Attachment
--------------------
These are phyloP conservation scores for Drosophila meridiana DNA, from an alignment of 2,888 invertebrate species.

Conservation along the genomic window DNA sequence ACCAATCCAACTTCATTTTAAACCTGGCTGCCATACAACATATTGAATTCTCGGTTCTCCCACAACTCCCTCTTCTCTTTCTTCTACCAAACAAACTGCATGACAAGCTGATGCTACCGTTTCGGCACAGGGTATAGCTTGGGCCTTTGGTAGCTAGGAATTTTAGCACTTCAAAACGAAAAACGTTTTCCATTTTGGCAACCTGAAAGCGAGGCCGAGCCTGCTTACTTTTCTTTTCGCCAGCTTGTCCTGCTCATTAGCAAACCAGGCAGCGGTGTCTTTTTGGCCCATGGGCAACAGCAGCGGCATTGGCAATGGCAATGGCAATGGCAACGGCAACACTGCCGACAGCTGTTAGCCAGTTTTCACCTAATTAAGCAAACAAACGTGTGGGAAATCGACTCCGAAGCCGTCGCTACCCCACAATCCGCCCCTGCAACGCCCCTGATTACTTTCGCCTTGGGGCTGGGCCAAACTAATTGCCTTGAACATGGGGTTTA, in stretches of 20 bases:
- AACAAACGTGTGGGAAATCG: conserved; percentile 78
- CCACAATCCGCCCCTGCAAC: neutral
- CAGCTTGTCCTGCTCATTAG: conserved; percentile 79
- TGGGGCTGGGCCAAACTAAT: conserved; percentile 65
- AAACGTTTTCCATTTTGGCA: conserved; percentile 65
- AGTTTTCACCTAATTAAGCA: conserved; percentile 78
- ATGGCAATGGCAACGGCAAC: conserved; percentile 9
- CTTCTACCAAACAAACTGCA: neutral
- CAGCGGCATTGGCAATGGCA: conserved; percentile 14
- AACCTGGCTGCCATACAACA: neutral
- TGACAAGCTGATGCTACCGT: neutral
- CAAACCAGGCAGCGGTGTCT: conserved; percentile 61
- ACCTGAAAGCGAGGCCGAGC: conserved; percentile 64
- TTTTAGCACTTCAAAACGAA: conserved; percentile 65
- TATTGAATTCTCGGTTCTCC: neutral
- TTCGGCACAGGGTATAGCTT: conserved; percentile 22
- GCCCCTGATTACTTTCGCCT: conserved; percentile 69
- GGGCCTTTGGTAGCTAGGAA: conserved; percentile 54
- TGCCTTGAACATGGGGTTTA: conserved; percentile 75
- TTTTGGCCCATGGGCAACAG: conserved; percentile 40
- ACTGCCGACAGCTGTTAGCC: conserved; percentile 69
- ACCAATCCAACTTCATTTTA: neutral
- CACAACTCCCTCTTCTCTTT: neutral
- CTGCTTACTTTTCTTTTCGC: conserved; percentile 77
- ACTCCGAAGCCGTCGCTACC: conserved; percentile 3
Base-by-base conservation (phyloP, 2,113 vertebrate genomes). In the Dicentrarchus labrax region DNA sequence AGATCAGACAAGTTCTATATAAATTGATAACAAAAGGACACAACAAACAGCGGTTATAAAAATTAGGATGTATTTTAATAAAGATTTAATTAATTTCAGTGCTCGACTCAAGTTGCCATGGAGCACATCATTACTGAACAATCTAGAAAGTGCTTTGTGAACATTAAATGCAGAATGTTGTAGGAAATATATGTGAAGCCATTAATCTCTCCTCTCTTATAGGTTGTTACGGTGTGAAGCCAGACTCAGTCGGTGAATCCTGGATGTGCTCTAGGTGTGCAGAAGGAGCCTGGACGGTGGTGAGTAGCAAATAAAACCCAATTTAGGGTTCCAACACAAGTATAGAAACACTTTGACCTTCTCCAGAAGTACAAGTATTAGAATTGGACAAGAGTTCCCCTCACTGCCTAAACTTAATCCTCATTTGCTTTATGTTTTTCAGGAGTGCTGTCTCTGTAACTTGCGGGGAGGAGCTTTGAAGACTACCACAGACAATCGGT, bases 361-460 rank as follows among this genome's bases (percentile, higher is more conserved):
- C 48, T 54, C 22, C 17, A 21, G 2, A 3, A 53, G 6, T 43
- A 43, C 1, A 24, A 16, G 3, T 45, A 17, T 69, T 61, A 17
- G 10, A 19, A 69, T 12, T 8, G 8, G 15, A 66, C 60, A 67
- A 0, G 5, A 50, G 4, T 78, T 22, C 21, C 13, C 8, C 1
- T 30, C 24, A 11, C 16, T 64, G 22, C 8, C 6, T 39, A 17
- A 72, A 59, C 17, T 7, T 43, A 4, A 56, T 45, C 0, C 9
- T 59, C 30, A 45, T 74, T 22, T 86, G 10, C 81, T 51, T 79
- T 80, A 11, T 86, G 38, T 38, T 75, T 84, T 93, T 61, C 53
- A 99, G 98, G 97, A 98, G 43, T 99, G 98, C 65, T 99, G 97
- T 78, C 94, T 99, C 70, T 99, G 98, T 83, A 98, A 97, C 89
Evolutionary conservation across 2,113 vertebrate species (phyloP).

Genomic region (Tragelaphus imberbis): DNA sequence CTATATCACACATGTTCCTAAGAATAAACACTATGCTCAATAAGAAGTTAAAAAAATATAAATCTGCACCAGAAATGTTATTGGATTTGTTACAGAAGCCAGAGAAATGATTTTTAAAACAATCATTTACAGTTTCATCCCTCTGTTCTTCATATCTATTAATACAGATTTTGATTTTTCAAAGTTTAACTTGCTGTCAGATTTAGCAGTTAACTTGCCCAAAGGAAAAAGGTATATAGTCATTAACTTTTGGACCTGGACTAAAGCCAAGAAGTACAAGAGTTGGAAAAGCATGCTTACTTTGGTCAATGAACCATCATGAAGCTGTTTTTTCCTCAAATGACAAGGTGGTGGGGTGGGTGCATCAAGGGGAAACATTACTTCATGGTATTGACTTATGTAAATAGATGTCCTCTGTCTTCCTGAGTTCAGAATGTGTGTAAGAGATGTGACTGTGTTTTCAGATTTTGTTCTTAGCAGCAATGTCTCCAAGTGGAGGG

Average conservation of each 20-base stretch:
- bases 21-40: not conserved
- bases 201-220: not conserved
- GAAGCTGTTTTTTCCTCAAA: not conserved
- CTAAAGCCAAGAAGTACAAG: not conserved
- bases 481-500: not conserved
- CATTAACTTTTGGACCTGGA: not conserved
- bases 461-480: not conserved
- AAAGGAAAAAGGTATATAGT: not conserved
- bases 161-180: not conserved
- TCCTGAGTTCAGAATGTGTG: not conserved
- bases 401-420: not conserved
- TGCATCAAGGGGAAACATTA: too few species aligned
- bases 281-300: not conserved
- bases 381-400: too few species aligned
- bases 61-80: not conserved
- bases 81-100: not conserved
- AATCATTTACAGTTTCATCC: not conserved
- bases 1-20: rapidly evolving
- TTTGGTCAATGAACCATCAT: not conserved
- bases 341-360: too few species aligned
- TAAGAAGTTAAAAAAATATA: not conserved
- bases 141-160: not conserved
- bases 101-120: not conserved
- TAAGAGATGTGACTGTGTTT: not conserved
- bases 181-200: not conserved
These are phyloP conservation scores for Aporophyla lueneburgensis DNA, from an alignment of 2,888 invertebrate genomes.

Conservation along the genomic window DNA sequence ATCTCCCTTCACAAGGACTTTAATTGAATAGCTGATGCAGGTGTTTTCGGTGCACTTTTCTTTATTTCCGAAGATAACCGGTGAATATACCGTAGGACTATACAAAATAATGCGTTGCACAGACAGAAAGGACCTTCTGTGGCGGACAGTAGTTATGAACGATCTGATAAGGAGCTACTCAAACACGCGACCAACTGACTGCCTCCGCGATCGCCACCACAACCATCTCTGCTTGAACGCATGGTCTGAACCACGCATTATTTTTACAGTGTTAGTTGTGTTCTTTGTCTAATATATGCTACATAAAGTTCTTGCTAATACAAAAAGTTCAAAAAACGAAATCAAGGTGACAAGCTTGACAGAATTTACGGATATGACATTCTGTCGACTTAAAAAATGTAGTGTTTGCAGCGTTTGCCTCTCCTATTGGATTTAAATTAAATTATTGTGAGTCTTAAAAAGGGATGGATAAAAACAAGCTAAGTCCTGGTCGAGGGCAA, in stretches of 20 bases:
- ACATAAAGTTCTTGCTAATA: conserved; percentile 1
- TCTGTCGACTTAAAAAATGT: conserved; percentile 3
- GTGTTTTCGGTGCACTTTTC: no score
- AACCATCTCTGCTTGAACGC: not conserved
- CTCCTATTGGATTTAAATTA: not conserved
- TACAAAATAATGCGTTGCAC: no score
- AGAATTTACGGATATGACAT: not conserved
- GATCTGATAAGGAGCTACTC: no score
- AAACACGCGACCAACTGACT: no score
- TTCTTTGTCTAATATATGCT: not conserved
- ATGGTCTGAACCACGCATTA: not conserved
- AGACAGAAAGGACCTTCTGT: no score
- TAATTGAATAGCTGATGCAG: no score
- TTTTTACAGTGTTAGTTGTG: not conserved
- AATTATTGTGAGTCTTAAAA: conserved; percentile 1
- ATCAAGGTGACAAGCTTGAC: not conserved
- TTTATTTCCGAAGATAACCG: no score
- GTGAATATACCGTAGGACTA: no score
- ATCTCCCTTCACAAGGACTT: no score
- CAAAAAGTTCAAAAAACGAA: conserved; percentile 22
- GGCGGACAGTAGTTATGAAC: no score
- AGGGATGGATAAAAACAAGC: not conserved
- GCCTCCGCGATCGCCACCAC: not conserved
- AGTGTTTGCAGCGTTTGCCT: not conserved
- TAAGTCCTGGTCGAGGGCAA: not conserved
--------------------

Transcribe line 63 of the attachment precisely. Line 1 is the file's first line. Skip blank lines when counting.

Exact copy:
- bases 141-160: not conserved